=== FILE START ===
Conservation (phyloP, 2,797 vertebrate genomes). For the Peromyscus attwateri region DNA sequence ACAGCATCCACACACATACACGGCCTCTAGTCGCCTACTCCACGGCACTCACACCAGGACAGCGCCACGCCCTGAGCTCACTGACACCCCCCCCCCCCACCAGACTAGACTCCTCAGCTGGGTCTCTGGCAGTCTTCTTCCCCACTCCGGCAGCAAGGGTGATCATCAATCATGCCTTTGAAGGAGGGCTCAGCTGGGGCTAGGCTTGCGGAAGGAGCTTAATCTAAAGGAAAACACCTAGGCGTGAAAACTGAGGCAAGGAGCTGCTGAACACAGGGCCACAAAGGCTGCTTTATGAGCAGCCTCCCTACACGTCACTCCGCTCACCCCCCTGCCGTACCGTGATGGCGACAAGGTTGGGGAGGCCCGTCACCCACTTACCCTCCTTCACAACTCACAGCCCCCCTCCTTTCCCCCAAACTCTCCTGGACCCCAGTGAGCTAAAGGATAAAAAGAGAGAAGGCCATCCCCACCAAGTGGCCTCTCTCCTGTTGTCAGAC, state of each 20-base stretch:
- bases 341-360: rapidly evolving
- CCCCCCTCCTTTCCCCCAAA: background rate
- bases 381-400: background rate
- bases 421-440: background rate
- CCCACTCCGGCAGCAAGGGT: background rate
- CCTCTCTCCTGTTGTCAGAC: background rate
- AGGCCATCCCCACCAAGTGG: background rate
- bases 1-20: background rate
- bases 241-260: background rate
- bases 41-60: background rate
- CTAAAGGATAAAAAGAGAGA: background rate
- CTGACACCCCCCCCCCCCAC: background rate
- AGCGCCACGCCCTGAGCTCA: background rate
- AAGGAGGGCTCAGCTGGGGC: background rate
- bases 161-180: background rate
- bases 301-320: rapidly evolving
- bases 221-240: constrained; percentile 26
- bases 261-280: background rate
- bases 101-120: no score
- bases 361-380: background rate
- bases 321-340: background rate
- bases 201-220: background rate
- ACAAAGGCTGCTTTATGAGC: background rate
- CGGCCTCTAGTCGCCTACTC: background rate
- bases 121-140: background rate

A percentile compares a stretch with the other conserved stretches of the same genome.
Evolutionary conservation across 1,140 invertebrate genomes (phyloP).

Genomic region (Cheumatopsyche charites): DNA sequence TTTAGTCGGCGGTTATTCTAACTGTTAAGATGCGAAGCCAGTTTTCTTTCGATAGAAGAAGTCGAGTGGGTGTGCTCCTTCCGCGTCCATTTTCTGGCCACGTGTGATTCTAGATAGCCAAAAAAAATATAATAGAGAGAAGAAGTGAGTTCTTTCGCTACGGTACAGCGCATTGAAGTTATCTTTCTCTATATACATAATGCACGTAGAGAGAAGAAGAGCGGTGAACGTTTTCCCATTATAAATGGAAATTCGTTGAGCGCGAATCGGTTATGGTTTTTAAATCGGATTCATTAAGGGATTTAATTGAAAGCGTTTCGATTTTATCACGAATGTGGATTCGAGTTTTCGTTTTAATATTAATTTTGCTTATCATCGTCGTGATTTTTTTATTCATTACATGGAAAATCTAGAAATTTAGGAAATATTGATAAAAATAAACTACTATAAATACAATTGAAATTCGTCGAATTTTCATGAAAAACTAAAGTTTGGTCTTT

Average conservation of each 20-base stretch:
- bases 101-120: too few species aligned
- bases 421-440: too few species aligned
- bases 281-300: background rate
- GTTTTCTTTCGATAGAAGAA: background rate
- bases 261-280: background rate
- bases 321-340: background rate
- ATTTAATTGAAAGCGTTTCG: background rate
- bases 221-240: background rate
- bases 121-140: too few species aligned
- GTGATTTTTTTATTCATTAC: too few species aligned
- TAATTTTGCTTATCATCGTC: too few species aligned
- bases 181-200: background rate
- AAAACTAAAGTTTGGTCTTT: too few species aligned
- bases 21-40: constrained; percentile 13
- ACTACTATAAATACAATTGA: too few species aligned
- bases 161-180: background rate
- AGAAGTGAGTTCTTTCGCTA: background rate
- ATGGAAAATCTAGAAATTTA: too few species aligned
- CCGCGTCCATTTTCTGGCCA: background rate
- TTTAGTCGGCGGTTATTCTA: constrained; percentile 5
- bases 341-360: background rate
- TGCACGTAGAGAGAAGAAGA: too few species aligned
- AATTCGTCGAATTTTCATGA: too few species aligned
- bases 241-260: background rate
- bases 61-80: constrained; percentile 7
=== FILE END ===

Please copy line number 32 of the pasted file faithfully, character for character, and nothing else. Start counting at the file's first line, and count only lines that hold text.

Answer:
- bases 421-440: too few species aligned